Vascular prostheses with covalently bound gentamicin and amikacin reveal superior antibacterial properties than silver-impregnated ones--an in vitro study.
ABSTRACT This study aims to compare the antibacterial activities of vascular prostheses: silver-impregnated and modified with covalently immobilised antibiotics.
Six types of protein-sealed vascular prostheses were modified with amikacin and gentamicin according to the method described in the Polish Patent Office. Their antimicrobial properties were estimated against 14 reference and clinical strains and compared with those of InterGard Silver grafts. Cytotoxicity of the tested grafts was estimated against human skin fibroblasts.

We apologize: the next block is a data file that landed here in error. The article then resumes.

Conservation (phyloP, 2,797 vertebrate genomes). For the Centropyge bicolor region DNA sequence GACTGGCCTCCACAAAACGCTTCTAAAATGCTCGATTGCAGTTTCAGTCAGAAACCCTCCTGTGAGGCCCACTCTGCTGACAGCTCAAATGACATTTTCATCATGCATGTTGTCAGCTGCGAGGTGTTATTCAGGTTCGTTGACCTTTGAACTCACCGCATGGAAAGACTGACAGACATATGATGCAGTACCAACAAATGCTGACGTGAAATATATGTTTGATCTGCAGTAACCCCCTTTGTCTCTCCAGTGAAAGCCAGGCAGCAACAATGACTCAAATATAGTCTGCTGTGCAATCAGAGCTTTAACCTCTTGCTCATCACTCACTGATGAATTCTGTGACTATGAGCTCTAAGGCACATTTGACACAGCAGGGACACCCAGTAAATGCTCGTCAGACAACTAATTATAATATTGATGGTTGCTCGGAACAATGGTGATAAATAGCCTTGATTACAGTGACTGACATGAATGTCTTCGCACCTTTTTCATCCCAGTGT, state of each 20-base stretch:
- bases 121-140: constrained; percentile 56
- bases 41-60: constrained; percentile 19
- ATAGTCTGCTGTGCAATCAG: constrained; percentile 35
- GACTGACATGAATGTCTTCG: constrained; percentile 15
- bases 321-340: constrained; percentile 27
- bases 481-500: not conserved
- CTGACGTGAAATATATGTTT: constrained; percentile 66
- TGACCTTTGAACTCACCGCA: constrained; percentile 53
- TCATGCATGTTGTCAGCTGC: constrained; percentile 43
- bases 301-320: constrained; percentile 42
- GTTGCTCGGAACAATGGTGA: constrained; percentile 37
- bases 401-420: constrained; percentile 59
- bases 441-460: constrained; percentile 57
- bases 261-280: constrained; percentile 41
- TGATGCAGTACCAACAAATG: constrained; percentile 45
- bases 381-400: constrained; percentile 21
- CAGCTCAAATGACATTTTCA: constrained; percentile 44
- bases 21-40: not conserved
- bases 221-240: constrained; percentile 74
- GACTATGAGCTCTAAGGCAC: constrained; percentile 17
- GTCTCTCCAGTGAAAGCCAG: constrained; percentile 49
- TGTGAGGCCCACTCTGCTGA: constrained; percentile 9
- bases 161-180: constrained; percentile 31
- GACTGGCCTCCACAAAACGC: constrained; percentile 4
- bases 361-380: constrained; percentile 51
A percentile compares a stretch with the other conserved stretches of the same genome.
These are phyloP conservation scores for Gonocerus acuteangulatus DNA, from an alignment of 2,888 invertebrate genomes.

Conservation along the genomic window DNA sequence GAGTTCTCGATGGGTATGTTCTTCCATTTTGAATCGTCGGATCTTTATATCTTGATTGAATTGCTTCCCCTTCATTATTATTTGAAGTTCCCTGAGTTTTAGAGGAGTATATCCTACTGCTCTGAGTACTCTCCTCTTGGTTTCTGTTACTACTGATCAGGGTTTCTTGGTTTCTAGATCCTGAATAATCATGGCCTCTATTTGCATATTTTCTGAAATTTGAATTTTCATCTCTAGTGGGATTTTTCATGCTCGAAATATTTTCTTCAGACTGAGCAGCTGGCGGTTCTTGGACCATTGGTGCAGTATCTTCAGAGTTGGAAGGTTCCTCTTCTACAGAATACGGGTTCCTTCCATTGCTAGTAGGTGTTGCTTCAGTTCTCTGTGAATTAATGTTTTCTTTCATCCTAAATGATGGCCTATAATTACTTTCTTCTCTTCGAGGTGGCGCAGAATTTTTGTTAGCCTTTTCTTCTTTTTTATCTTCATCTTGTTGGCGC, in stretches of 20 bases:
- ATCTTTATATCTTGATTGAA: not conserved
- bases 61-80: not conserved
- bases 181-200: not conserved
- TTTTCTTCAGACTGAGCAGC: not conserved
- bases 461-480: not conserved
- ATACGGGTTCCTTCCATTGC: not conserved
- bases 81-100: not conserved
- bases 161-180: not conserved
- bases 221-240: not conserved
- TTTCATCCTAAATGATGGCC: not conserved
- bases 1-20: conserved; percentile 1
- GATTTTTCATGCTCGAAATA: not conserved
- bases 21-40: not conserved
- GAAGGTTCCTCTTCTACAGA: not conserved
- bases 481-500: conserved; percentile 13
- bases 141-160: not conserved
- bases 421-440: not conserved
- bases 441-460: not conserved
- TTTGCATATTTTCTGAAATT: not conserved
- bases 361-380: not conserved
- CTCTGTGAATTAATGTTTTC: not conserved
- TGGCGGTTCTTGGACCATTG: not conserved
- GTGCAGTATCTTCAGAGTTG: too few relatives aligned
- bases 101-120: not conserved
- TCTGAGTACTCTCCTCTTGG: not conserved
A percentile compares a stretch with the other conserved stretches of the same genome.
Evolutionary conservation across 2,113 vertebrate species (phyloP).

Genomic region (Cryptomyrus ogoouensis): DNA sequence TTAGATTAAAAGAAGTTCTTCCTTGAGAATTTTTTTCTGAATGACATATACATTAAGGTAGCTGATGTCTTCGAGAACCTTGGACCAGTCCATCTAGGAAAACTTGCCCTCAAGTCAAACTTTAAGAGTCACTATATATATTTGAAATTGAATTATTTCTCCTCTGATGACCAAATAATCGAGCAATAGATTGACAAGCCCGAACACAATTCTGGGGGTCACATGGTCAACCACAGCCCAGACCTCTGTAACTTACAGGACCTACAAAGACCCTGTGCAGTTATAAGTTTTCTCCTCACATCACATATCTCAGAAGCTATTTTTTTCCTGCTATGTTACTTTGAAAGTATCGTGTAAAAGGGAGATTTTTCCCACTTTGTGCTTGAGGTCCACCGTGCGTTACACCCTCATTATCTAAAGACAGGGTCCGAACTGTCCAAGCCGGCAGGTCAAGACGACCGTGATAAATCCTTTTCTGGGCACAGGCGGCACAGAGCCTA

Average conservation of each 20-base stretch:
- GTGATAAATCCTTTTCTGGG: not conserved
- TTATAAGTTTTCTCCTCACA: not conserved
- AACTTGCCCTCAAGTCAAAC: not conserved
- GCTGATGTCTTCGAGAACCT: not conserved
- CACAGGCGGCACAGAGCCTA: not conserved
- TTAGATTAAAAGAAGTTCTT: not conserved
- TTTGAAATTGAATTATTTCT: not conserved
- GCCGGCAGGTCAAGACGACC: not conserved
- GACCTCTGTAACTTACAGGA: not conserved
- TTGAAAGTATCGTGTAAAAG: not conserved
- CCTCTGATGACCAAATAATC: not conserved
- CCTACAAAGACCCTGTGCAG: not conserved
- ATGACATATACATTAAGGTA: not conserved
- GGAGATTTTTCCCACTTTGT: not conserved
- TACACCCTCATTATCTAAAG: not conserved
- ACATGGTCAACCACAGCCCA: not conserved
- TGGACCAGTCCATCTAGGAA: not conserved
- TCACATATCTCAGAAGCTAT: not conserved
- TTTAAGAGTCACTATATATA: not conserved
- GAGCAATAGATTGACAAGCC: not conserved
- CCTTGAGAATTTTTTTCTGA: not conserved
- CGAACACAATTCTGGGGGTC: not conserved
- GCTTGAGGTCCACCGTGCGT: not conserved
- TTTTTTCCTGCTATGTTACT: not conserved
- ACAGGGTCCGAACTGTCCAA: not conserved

Prostheses modified with antibiotics in a stable covalent mode were found to be much more effective against bacterial growth and biofilm formation, as well as in case of methicillin-resistant Staphylococcus aureus (MRSA), than InterGard Silver. They inhibited the bacterial growth for at least 30 days, without losing higher than 10% of the initial amount of its drug content. They were also good, non-toxic matrices for growth of human skin fibroblasts.
Prostheses modified with covalently immobilised antibiotic according to our technique are much more effective than InterGard Silver at protection against bacterial growth. They are also compatible with human skin fibroblasts.